I’ve covered Spencer Tunick and his human art installations quite a bit on this blog, and at one point produced quite a lengthy post on New York’s downtown meatpacking district bistro Florent, so I was quite interested to see a new documentary, Positively Naked, that premieres at 7pm tonight on Cinemax. Not coincidentally, today is also World AIDS Day.
The documentary chronicles a shoot done by Spencer Tunick at the restaurant to celebrate Poz magazine‘s tenth anniversary issue. For the shoot, which Tunick did for free, 85 HIV positive people gathered at the restaurant and disrobed for the photograph. The documentary follows several of the participants on their individual journeys over the course of the day the shoot takes place, from their morning trepidation about participating, to the shock of actually finding themselves naked in a restaurant full of strangers, to an ultimate liberation from the self-consciousness so many of them express.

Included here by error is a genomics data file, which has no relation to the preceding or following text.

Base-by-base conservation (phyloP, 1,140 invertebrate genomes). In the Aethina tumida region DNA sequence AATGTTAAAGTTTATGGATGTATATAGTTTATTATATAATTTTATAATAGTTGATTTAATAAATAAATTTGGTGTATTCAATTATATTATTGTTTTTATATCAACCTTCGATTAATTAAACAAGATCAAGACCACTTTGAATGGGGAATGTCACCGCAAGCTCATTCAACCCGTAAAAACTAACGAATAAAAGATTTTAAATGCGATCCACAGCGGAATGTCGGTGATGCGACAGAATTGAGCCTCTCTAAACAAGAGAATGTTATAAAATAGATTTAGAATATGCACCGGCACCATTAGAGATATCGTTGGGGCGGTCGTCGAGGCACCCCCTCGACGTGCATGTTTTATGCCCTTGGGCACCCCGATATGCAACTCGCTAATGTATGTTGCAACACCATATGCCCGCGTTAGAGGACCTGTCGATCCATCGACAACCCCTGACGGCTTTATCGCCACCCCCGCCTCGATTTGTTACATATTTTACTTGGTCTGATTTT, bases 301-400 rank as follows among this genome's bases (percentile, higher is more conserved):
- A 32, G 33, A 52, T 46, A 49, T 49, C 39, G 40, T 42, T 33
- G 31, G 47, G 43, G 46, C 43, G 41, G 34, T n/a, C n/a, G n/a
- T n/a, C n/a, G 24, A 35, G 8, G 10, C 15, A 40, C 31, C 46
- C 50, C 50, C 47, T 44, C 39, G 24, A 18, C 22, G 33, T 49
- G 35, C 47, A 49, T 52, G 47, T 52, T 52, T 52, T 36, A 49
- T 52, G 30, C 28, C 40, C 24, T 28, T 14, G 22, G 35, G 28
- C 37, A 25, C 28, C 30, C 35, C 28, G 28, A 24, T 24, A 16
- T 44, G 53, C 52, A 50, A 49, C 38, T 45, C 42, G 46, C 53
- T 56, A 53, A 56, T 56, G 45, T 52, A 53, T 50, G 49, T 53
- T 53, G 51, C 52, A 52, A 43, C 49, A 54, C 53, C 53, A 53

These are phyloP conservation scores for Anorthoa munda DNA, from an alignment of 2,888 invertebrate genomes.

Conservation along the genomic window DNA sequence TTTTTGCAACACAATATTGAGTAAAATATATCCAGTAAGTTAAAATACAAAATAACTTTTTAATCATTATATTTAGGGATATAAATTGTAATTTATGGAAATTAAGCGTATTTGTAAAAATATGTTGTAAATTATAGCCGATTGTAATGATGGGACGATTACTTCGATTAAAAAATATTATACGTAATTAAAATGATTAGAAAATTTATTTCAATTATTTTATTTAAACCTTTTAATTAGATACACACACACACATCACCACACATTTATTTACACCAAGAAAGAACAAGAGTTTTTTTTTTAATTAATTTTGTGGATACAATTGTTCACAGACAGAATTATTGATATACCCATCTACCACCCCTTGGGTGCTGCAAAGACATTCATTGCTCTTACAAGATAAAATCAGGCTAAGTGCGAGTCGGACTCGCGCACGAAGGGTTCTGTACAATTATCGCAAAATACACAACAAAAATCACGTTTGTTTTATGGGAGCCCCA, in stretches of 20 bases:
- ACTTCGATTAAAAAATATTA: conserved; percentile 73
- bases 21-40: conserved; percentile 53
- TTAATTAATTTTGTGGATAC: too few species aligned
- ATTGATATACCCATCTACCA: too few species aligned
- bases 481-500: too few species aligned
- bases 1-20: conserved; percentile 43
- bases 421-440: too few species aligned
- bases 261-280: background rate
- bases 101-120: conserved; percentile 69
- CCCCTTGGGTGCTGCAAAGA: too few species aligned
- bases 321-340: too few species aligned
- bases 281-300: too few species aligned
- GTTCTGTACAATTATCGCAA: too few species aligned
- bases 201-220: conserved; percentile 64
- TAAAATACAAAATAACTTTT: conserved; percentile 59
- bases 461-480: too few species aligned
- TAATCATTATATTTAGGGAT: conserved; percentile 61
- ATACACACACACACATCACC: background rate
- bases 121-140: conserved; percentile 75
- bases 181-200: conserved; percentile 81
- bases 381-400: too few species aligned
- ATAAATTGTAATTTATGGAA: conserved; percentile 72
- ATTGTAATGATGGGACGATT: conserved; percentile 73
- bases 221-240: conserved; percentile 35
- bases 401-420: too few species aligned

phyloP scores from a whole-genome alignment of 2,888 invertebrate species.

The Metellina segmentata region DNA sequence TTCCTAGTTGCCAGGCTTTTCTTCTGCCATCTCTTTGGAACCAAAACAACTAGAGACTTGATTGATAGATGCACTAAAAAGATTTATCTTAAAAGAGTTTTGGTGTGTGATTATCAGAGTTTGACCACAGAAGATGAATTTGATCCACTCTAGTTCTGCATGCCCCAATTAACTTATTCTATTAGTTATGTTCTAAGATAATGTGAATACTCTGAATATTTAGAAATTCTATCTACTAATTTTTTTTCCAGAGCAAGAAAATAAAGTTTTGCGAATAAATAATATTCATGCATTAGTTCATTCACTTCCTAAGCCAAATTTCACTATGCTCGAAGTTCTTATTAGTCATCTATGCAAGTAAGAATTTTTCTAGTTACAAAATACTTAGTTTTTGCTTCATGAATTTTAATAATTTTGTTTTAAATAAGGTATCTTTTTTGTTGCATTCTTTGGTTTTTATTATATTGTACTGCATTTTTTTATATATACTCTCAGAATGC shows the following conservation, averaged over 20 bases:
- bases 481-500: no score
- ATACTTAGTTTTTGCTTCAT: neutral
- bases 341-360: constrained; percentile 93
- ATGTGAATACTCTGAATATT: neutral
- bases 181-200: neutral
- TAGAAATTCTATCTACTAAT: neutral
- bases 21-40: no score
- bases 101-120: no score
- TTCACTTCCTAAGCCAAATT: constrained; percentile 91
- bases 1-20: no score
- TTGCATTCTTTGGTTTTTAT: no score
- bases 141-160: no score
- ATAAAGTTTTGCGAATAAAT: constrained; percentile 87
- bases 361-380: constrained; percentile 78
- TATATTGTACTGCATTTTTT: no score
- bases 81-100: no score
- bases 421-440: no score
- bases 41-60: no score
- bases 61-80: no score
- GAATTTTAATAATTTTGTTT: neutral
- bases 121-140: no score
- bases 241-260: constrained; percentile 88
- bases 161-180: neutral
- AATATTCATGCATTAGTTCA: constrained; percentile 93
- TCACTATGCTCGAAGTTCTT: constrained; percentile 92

In a very short time (the movie lasts less than 45 minutes) directors Arlene Donnelly Nelson and David Nelson give us both a glimpse of Tunick’s creative process but also a look at the collaboration that takes place between Tunick and his human subjects. It’s a collaboration that is ultimately more eye-opening for the participants than for the artist. The documentary is both serious and light, intimate but not saccharine or emotionally manipulative.
Said Julia, a former drug addict and prostitute who participates in the shoot: “I think the message is that HIV and AIDS affect all people, of all ages, of all colors, from all walks of life. That we’re living, we’re thriving. That, in fact, we don’t look any different from anyone else. And that it could be you.”
If you happen to have Cinemax, it’s on tonight at 7 and repeats December 10 at 6am.